Detroit Tigers' JaCoby Jones eyeing CF spot: 'Thought about it a lot'

Anthony Fenech
Detroit Free Press
Detroit Tigers rookie JaCoby Jones watches his RBI double against the Chicago White Sox on Aug. 30, 2016, in Detroit.

SCOTTSDALE, Ariz. -- JaCoby Jones has thought about it.

About the off-season. About spring training. About starting in centerfield for the Detroit Tigers on Opening Day next season.

“I’ve thought about it a lot,” he said. “Ever since (Cameron) Maybin got traded. So it’s been stuck around in my head, knowing that I’ll have a chance to be the Opening Day guy. That’s something a lot of guys dream about doing.”

Jones’ dream is close to becoming a reality. After the Tigers traded Maybin to the Los Angeles Angels, Jones profiles as the leading candidate in a competition with Tyler Collins and Anthony Gose.

But Jones has been careful not to consider it a probability. Playing in the Arizona Fall League this off-season, he knows that there is a long way between November and April.

“I just know that we have an open outfield spot,” he said. “It’s going to be fun, and I know I have a good chance if I can just play my game. The Tigers want me to do whatever I can to help the team win. It should be a fun spring and challenging to compete for the centerfield spot.”

Jones has looked the part in Arizona, both in his numbers and in the number on the back of his jersey. For the second consecutive AFL season, Jones is wearing No. 4 -- Maybin's number -- with the Salt River Rafters.

“I was like, ‘That’s the number I can use next year, since Maybin’s not going to be here,’” he said. “So I guess I’ll have to call (clubhouse manager Jim Schmakel) to see if I can get No. 4.”

In 18 games this fall, Jones is hitting .348 with one home run and five stolen bases. Double-A Erie hitting coach Phil Clark has seen the same kind of instincts in centerfield that onlookers saw in his baserunning this past season.

Offensively, Jones likely isn’t ready for a full-time major league job. He had only 28 big-league at-bats last season. But if he can play centerfield at Comerica Park and run the bases, he offers an intriguing option for the Tigers, who are cutting costs and won’t have much money to splurge on a centerfielder.

His brief time in the major leagues, Jones said, was critical for his development.

“It’s a lot different knowing that you went out there and you experienced it, so you kind of know what it’s like, in a way,” he said. “I kind of know how things go and how things work, so I think this off-season is big for me, coming out here and doing pretty good so far."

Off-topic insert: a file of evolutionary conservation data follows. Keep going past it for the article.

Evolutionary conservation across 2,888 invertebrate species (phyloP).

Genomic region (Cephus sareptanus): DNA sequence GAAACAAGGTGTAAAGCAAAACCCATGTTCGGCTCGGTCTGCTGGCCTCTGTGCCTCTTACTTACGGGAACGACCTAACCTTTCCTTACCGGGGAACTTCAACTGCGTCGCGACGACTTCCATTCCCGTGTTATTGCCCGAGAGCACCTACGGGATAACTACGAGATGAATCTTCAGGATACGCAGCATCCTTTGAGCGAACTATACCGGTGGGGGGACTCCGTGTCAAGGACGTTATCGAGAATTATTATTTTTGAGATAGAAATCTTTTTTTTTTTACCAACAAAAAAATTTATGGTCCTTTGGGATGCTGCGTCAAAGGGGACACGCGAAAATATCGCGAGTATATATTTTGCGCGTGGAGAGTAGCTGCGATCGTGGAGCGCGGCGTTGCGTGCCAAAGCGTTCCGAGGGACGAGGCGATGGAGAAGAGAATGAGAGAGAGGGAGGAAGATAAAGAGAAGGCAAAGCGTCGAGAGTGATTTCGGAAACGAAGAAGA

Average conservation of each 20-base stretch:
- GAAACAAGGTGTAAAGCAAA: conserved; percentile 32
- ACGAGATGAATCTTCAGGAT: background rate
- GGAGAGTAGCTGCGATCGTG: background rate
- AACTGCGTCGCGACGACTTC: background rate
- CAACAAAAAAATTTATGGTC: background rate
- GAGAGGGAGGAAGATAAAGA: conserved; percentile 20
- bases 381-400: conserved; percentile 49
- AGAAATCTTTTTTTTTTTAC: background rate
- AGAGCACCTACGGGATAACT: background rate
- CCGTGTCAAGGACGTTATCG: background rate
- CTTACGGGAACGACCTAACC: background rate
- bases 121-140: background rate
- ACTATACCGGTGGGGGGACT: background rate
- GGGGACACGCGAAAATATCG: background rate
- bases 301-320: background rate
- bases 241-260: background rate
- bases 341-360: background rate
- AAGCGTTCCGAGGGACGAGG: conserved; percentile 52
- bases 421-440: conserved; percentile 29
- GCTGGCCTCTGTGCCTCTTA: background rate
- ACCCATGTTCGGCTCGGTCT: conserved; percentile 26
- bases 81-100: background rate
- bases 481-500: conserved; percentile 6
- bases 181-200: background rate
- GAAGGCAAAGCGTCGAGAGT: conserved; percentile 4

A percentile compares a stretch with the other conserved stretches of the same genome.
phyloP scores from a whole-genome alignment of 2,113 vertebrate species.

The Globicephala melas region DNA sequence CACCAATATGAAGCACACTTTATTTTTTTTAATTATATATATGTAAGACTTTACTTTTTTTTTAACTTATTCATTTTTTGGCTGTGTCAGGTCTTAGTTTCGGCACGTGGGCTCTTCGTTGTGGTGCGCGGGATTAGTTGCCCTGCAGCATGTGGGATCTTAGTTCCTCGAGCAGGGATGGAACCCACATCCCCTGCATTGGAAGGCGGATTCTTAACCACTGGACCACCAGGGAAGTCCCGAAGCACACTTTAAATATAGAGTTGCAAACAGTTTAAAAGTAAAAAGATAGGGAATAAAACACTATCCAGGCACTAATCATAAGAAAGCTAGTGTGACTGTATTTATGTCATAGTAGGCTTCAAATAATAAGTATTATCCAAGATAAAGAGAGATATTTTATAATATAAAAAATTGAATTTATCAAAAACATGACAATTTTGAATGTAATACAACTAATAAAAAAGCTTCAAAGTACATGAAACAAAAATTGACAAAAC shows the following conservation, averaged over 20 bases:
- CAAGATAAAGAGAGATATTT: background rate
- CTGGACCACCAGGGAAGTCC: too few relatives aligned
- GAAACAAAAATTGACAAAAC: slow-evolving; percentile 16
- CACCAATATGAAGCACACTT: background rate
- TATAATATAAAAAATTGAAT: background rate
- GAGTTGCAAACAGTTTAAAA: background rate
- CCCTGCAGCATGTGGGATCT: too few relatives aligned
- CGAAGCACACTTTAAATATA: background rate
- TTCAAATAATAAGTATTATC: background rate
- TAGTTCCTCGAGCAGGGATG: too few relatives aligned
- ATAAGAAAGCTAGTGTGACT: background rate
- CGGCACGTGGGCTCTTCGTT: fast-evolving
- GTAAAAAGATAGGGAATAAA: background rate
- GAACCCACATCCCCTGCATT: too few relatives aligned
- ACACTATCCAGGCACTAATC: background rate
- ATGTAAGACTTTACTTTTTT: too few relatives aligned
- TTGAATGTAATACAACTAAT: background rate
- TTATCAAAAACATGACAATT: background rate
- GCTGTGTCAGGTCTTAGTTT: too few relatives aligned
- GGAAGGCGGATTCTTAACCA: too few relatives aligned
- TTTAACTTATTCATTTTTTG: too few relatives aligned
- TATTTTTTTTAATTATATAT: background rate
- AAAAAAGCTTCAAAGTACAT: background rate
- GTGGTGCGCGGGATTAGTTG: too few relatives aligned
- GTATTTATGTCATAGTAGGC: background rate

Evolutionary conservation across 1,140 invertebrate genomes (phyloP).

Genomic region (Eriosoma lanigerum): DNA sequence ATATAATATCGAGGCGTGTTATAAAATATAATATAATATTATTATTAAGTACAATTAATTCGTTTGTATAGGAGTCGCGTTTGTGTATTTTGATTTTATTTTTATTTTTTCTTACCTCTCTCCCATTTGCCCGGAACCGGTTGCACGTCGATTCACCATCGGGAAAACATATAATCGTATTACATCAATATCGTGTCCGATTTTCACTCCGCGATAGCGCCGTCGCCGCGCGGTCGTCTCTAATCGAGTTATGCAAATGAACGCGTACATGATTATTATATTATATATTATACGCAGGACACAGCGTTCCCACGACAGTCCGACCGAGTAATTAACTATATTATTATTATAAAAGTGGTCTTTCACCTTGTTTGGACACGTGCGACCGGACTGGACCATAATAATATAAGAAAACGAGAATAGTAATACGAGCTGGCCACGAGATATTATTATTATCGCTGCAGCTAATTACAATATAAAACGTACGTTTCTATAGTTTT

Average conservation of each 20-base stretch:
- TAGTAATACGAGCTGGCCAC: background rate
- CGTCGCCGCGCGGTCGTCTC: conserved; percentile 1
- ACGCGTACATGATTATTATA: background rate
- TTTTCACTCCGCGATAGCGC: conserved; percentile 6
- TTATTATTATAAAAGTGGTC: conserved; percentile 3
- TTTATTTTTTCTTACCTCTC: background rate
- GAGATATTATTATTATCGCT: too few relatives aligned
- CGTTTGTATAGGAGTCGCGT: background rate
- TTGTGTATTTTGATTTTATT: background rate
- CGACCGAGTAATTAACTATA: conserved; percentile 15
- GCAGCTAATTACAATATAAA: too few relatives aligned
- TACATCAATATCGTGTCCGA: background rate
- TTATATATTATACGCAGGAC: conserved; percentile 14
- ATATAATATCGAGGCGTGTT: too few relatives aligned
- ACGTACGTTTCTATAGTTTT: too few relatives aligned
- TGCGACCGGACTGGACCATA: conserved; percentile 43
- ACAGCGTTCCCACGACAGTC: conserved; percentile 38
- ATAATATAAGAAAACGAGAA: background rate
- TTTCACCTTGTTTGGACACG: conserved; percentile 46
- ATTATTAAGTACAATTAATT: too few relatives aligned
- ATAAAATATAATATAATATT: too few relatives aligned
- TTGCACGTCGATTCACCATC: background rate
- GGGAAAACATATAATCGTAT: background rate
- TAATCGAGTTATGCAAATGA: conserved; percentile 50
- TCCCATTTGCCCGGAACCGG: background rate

Jones said that time was important because he was able to see the way to prepare. He lockered next to Maybin and credited leftfielder Justin Upton and second baseman Ian Kinsler with showing him the ropes.

Preparation is the single biggest thing Clark, who is coaching with the Rafters, is trying to pound into Jones.

“He’s a talented ballplayer,” Clark said. “It’s just a matter of learning how to prepare himself every day so he can stay consistent. That’s the biggest statement I want to make with him is consistency. Showing up and letting his ability to play out. Part of that, the ability to be a good ballplayer at the major league level, is preparation.”

The preparation is two-fold: Mental preparation, such as scouting opposing pitchers and tendencies, and physical preparation, the tedious work that can get overlooked by a young player.

In 2016, Jones started at Erie before quickly getting promoted to Triple-A Toledo. The 24-year-old hit .257 with seven home runs and 13 stolen bases in the minors. He finished with the Tigers, making an early impact but getting limited playing time down the stretch.

He has worked on being more balanced in the batter’s box this fall.

“Simplifying my approach and making more contact,” he said. “Trying to get on base as much as possible and use my speed.”

On the bases, “I just like to cause havoc,” he said. “I like to put pressure on the defense.”

In short, he is a younger, less experienced and less polished option than Maybin. Jones counts the former Tiger as his biggest influence in the clubhouse last season.

“He’s pretty much like a big brother to me,” Jones said. “We had a lot of conversations, and he showed me the way. So I just followed him.”

And he hopes to follow him into centerfield next season.

Tigers prospect Adam Ravenelle pitching well in Arizona

Contact Anthony Fenech: Follow him on Twitter @anthonyfenech.